Time to Reboot

Feminism in the Algorithm Age

Monash University Publishing
Carla Wilshire
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Technology is radically transforming society. From social media to artificial intelligence, our world is now governed by algorithms, powerful tools that not only predict human behaviour but affect how we look at each other, and ourselves. At the same time, we are seeing hard-fought-for women’s rights being recontested and women feeling increasingly threatened. In America, Roe v Wade has been overturned, while in Australia, the number of sexual assaults reported to police has increased year on year for the past decade. Could it be that the digital revolution is killing feminism?

Time to Reboot explores the new digital gender divide. It shows how the algorithms favoured by Big Tech, designed to respond to and reinforce group characteristics, are dramatically recasting our relationships and our personal values. AI trained on biased data is generating a new wave of male privilege, sometimes subtle, sometimes blatant. In the 2020s, the ‘virtual rape’ of female players in online gaming is rarely commented on, while feminist values are in record decline among a younger generation swayed by an online ethos that promotes tech libertarianism and rewards the obsessive cultivation of self-image.

This book unpacks the uncomfortable parallels between a digital and tech consumer culture we find impossible to resist and the nascent decline of gender equity. It questions whether the technology that is meant to both guide us today and show us the future is, in fact, pushing women backwards — and if so, how we can fix this.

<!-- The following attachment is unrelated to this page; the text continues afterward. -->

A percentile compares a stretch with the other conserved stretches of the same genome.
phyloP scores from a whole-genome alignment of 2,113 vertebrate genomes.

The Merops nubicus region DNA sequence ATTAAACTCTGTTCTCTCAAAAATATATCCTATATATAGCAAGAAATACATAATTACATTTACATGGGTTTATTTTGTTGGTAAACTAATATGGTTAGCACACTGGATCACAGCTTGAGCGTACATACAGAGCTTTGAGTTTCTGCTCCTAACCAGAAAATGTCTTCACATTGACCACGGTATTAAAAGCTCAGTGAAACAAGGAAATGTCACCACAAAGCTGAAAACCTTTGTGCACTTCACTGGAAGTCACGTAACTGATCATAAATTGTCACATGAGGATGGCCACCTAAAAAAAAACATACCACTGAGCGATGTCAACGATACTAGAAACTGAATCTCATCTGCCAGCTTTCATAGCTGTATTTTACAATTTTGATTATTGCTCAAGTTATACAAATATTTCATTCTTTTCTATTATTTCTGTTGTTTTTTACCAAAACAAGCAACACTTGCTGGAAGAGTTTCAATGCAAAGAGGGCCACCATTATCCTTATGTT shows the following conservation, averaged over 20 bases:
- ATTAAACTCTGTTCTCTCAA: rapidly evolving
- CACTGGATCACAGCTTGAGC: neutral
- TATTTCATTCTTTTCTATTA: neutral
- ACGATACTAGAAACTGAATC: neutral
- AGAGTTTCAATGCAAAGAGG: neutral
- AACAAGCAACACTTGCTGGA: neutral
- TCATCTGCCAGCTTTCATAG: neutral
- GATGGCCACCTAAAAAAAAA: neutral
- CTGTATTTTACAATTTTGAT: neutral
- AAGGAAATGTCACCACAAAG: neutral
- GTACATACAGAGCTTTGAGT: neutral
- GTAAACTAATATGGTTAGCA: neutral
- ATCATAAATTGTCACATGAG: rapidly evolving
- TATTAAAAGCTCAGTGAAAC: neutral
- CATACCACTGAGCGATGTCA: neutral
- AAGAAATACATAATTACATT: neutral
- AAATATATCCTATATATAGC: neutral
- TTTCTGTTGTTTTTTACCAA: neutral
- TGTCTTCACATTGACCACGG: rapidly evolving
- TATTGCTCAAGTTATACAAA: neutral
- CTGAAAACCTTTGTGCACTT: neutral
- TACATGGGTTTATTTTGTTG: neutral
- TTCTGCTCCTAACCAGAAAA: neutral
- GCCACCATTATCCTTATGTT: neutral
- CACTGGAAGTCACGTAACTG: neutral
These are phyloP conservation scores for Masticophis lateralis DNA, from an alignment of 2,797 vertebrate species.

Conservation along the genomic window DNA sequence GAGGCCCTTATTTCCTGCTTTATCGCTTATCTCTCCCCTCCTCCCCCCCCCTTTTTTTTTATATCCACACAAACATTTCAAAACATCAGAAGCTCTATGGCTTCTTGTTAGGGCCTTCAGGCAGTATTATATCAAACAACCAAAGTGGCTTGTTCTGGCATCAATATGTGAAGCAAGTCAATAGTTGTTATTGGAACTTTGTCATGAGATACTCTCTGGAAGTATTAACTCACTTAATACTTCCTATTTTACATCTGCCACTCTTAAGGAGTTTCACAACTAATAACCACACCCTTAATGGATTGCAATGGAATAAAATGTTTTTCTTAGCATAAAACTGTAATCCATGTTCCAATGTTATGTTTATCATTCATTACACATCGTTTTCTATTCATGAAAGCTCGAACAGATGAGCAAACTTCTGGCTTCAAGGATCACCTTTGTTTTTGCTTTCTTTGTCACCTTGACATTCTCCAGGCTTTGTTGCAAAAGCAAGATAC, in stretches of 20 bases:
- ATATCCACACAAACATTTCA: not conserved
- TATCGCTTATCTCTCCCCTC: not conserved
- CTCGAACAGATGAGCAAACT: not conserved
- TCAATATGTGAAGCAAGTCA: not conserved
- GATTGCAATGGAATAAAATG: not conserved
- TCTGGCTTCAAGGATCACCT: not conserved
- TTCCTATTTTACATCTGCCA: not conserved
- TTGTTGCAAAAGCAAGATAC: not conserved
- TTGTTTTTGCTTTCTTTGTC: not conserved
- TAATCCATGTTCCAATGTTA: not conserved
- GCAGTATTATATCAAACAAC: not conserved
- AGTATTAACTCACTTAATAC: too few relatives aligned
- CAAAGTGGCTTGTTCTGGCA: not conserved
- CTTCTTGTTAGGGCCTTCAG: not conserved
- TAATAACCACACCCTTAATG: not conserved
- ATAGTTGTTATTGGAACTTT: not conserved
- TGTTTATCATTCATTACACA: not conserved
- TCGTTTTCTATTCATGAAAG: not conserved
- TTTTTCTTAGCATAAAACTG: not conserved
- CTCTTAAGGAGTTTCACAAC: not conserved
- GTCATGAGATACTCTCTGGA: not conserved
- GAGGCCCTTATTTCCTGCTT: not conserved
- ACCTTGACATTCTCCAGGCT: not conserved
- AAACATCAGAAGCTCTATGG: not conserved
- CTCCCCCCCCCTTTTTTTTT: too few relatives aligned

Contributor Bio

Carla Wilshire OAM is the founding CEO of The Social Policy Group (SPG) and Director of the Centre for Digital Wellbeing, a not-for-profit policy research and design centre focusing on technology’s impact on health, safety and social cohesion in the Australian community. Carla has a background in public policy development and impact strategy, corporate governance, and tertiary research. Before establishing SPG, she worked in senior roles in the public service and as a government adviser, principally in migration and settlement, including as chief of staff to the minister for multicultural affairs. She has also held academic and consulting positions in Australia and abroad. Carla is the co-founder and Deputy Chair of the Migrant and Refugee Health Partnership, and the Judicial Council on Diversity & Inclusion, as well as a member of the Council of Harmony Alliance, the national migrant and refugee women’s alliance.

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